Perspectives On Customers

Usually, one easily picks up the central concepts an organisation revolves around. A hospital deals with patients, doctors and nurses. A garage is all about cars. If we step back a little, more general terms come up easily: product, service, client, customer, worker, supplier, etc.

 

 

 

Perspectives ON Customers

But such simplicity and clarity can be deceptive. Even if, say, *customer* is central in a commercial business, this does not mean that every employee shares the same view of a customer. Far from it. Marketeers focus foremost on those who are not yet customers, but could be persuaded to become so. A salesperson perceives the client as a partner in a transaction, a deal to be closed. Those working in the fulfilment service think in terms of receiving parties with an address, waiting for goods or services. For helpdesk workers, clients have problems!

Perspectives OF Customers

Obviously, the customer has a Perspective, too. The customer is a Role in its own right; a Role in many of the Contexts that we describe an organisation with. It's only natural to model from the point of view of the customer, too.
A potential customer, orienting himself, is primarily interested in the products or services, their quality, their ratings, their price. The business figures in the background: it is the party that delivers the goods. As a matter of fact, clients nowadays quite often orient themselves on products *outside the immediate scope of a store*. A client might familiarise himself with a product through actions in a context where a store not even plays a role.

 

 

 

This changes as the potential customer is about to buy a product. Then, the shop comes into view as a party that asks a price - over which can be haggled, maybe, or possibly coupons come into play. When the deal has been closed, the customer sees the shop in terms of delivery: a deal has been made, money has been paid - deliver! In this context it is all about date, time and place. Finally, after delivery and possibly after some time of use, a customer expects service. The shop now is a party that has delivered but still has to answer to some responsibilities.

Perspectives are the Actions of Roles in Contexts.

As Actions can be defined in terms of simple Subject-Verb-Object sentences - where the Subject is a user Role - the Perspective of a Role can be presented as a structured text. The objects - Roles themselves - bring us to what is commonly understood as "Information", in IT. When 'a salesperson closes a deal', the "deal" is an object, a role, with *Properties*.

Now a Role may have many, many properties, most of which have no significance for a given Action of a Role. Think of a salesperson sending a contract to a customer. For such an action, address information of the customer is relevant. But all sorts of other customer properties, such as his age, social-economic status, gender, etc. are irrelevant when sending a letter. We call a group of properties that is relevant for some Action, a *View* on a Role. So, when we define an Action with an object, we always add a View on that object, too.

From Users to Actions to Views to Properties

Adding two and two together, it is easy to see that a Perspective completely determines the information that should be available to a particular user Role. By a two-step process, first from Role to Action, then from the Action's object to a View, we collect all properties on all Roles that a user Role deals with in a Context.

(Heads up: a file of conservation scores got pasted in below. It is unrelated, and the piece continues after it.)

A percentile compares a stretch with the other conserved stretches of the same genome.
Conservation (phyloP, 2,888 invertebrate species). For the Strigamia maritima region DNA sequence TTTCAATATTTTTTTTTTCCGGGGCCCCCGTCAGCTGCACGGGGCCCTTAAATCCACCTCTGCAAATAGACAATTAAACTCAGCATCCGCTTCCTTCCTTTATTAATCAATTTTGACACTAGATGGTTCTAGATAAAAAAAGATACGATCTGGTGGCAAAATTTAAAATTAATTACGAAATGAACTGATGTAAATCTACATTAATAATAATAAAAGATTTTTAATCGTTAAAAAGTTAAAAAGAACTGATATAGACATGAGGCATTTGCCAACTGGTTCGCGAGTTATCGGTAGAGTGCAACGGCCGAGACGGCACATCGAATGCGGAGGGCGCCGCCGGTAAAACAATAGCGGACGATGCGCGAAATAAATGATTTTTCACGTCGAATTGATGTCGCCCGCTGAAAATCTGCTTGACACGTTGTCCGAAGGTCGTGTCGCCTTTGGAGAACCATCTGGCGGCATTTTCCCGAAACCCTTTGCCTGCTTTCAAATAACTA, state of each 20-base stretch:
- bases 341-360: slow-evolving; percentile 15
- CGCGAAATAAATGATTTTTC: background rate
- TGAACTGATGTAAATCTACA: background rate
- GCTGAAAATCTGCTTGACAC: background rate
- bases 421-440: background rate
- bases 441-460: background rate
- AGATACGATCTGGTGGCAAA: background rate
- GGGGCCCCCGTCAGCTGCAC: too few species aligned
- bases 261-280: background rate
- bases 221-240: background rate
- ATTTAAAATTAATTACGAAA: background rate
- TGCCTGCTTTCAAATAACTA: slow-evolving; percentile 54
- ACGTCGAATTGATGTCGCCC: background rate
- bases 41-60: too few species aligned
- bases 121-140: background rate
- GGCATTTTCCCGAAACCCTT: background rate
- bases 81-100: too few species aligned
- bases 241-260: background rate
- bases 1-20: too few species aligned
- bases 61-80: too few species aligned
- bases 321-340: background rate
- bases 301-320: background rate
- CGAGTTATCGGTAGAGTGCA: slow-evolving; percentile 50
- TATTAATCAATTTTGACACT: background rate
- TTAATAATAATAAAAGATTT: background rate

Notice how we have it completely backwards, in the opinion of classical IT: instead of starting with the entities and properties (data), it only comes into view at the end of the modelling process! And instead of designing the information structure around the things that a company deals with, and then only at the end modelling access control in terms of profiles or roles, we start with the roles and especially the user roles!

Digital Transformation

In all these Contexts, the customer has a Perspective. Together, these Contexts and Perspectives make up the customer's 'journey'. There is a loose chronological order in these Contexts. But any customer might go back and forth between, say, orienting and buying. We can capture an important goal of 'Digital Transformation' in these terms. The customer must be able to recognise the Context he operates in; he must be able to move smoothly between those Contexts; he must be able to perceive the state such a Context is in (has the order been paid? Has a delivery date been set?). Not only the customer's Role must have continuity over these Contexts; so, too, must be the Role that represents the Product. And last, but not at all least, the Roles of personel.

 

Transformational Perspectives

Usually, Digital Transformation is understood as a process of change that ensures that an organisation, in all its departments, can offer an integrated approach to a customer, during his 'journey'. This requires an intelligent interplay between Front- and Backend services.

Modelling with Perspectives is a natural approach to such a transformation. As the name implies, each Perspective is modelled. Not just that of a particular department in the organisation, say, Sales, or Delivery. The Perspective of every employee dealing with a customer is modelled and so is, in each situation (Context) the customer's Perspective. In Contexts the Perspectives of customers and employees come together.

An employee Perspective, in any of these Contexts, must have the Actions that a Customer expects him to have. When dealing with a Helpdesk employee, the Customer expects him to be able to look up the delivery date of his product. This in turn fixes what information this employee must have access to.